Making levels in Super Mario Maker is insanely fun and addicting, but personal enjoyment doesn’t always translate to everyone else when it comes time to upload your masterpiece. It’s impossible to please all people, of course, but there are ways to help ensure that your Mario Maker stages appeal to a wider array of folks. Here are some helpful hints to spice up your creations and stretch your skills!
I’ve been playing Mario games since I was around five or six years old. I know my way around the Mushroom Kingdom, and though I will often find myself challenged in a Mario game, I tend to fly through every stage at fast speed and rarely get stuck. This is the case for a lot of folks reading this, but it’s important to understand that not everyone is the same way. I initially wanted to make every stage as difficult as possible, with tricky segments that only the most hardcore of Mario players would be able to overcome. There are a lot of fans who want blazing hot difficulty levels, but generally speaking it’s more important to find a healthy middle ground somewhere between hard and easy if the goal is to get a lot of people playing your stages.
One thing I’ve taken to doing to help make this happen is testing my stages to see if they can be completed just by walking through them from the beginning to the end. Weird though it may seem, there are a lot of players who never make Mario run. Like ever. It’s maddening to watch for anyone who is like me and hardly ever takes it slow, but these players are out there and looking to experience your wonderful stage ideas. Try to throw them a bone and leave enough wiggle room that even the slowpokes can have fun.
Balance Your Elements
Mario Maker offers an unprecedented level of control over the action on-screen, but it can be easy to lose the balance between too many and too few elements utilized in a given stage. Like everything else in Mario Maker, there’s no true right or wrong amount of items, hazards, and enemies to stuff a level with, but players tend to gravitate toward stages that have a clear, thoughtful design to them. If you’re going to fill the screen with dozens of Koopa Troopas, that’s swell, but what’s the purpose behind it? Are you going to give the player a star so he can barrel through all of those enemies? Are you going to arrange it so that the player can bounce her way across their heads in rapid succession? It’s tempting to go for pure spectacle by throwing a bunch of things on the screen, but it rarely translates to quality gameplay.
Don’t be a Jerk
Some people just can’t help themselves and want to be the craftiest, sneakiest, smartest designer of all-time, uploading levels with nauseatingly obtuse, head-scratching methods of completion. That can be fun here and there, but when you’re at the end of a 100-Mario gauntlet and hit a brick wall because some dude in Finland put an invisible block in the least obvious place ever, well… don’t expect to make lots of friends if you’re that dude in Finland. A little mystery is a good thing, and players dig secrets, but be smart about how you incorporate them. Visual cues are always a sound way to go. Placing an invisible block between two solid ones creates a high probability that players will actually find it, for example. Leave a coin trail just in sight of the player to let them know some out of the way path or prize is nearby. If you have some vine squirreled away in an obscure spot up in the rafters of your ghost house and make a wall of coins that says “UP” with no other direction or hint, that isn’t typically going to get the player to do whatever it is you’re wanting them to, and will instead make them decide to quit your stage.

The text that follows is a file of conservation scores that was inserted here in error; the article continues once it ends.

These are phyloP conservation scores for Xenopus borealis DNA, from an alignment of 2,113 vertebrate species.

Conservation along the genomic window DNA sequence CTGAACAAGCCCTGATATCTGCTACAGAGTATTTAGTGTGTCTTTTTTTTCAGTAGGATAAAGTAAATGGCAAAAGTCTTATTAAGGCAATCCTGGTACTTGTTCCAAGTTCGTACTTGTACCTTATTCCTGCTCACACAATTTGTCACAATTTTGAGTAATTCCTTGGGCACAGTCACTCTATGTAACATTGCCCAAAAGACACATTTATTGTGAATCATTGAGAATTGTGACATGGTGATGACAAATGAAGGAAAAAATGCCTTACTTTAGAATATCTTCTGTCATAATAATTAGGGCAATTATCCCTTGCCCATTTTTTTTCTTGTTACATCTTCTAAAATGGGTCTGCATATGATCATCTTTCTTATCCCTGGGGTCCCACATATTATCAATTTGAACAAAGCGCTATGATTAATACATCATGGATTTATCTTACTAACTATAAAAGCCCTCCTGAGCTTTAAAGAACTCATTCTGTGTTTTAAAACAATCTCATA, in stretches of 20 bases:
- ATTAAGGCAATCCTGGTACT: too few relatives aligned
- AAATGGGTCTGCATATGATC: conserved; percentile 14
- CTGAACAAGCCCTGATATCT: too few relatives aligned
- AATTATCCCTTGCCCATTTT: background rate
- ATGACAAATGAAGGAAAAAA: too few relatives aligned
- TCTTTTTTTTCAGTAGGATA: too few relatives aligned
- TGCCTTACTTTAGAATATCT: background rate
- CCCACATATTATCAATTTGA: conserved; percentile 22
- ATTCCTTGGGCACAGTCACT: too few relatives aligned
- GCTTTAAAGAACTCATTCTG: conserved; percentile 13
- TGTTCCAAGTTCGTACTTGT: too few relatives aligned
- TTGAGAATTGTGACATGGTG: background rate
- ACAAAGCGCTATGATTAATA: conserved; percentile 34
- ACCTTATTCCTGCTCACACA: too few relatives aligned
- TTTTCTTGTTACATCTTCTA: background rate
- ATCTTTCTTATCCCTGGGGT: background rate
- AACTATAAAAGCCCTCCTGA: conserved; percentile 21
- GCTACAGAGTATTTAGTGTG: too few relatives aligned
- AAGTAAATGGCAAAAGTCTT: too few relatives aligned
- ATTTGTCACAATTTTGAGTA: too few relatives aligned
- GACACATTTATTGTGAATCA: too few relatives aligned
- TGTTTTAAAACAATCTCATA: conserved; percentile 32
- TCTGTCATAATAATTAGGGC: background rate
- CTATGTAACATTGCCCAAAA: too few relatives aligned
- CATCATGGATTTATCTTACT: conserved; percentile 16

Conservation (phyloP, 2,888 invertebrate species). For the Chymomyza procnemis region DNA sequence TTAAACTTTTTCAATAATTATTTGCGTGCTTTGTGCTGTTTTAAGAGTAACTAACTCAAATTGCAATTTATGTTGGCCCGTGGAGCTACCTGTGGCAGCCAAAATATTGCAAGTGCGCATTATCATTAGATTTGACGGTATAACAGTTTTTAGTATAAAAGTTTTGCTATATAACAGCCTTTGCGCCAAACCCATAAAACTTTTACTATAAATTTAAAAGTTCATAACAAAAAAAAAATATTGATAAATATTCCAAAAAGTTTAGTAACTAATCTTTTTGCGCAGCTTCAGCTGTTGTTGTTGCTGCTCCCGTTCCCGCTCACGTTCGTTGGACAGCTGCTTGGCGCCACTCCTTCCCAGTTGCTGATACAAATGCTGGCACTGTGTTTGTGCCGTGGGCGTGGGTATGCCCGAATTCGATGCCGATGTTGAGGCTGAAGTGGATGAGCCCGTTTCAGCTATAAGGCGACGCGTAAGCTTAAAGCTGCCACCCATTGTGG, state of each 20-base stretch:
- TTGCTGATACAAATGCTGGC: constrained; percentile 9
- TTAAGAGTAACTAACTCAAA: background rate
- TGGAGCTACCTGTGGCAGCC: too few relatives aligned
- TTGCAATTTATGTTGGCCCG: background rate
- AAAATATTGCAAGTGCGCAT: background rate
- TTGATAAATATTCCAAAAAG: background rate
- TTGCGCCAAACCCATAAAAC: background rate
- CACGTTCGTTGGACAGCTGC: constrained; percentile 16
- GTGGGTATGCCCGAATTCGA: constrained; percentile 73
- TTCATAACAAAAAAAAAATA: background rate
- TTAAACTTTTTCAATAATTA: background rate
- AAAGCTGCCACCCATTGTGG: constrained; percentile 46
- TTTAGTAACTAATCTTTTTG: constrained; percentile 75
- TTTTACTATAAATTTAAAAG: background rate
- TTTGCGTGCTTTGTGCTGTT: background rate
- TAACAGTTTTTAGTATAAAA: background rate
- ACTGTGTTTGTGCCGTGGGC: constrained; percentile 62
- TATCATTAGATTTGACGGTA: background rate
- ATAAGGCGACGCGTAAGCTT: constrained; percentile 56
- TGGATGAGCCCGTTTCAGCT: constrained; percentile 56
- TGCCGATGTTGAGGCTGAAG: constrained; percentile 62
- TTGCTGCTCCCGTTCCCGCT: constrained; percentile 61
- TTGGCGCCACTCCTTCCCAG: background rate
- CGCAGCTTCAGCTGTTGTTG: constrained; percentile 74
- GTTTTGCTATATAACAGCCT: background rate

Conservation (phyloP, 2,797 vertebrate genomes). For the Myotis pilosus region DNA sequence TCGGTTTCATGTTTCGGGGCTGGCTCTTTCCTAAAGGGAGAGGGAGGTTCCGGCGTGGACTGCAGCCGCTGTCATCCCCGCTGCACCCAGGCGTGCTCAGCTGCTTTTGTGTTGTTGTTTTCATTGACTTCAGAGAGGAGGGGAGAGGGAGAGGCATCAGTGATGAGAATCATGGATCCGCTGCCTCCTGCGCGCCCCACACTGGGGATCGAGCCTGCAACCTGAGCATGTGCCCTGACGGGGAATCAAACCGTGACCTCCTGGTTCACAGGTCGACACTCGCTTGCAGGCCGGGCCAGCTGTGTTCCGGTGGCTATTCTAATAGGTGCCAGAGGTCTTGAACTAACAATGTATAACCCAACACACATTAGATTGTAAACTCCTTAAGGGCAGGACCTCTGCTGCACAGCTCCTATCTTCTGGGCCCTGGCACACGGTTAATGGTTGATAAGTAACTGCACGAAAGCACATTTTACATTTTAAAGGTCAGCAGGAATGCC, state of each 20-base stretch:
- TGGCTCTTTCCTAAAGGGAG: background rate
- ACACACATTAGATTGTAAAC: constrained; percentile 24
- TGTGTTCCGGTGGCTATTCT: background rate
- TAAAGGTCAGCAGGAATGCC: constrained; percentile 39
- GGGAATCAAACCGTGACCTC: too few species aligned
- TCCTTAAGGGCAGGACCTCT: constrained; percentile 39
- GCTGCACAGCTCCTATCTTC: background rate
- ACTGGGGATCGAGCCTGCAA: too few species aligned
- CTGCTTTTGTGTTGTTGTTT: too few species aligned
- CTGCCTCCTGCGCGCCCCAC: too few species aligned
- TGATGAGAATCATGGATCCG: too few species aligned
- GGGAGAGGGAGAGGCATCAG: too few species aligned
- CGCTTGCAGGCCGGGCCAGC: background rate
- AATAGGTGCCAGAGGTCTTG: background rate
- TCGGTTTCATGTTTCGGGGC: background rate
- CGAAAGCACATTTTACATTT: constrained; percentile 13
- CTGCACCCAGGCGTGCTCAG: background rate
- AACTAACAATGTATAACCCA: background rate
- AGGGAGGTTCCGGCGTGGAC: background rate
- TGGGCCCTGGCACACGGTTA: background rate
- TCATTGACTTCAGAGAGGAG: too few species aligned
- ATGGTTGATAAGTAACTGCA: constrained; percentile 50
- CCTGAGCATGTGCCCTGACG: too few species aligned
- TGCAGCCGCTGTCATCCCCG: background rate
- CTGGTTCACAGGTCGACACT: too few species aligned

Hard but Fair
I know a lot of people reading right now are thinking, “Well, what if I don’t want my stage to be easy?” Totally understandable, and I like a challenge, myself… so long as it’s a fair one. If you’re looking to create a real monster of a stage that requires the sharpest reflexes and intimate, inside-out knowledge of how to control Mario, this isn’t the guide for you. For those who simply want to demand a high level of excellence from their audience, I suggest looking to the classics. What are the stages that demanded you play them over and over to complete, and when you finally did you felt a huge amount of pride and accomplishment? No one does Mario stages better than Nintendo’s designers, so use their work as a foundation for how to maximize the layout of your design. The qualities that drew you to those levels can be mimicked in your own.
Remember, players are also more driven to fight through a stage if they feel like they’re being rewarded for their efforts. If you don’t want to make things too easy by tossing a Fire Flower their way, compromise and give them a Super Mushroom after a really taxing bit of gameplay. If you’re going to incorporate a complicated barrage of enemies and jumps, work on the flow of it all. Put yourself in the player’s shoes and ask if it’s obvious how they should be progressing, or if it isn’t intuitive enough for them to grasp what your vision is. At the end of the day, everyone is checking out each other’s stages because they want to have fun; even if your design is tough, it doesn’t mean players shouldn’t be getting any enjoyment out of it.
Be sure to check out our Super Mario Maker Level Exchange Hub for stages crafted by Nintendojo staffers and you, the fans! What tips would you suggest to make the greatest Mario Maker stages? Disagree with our advice here? Let us know in the comments!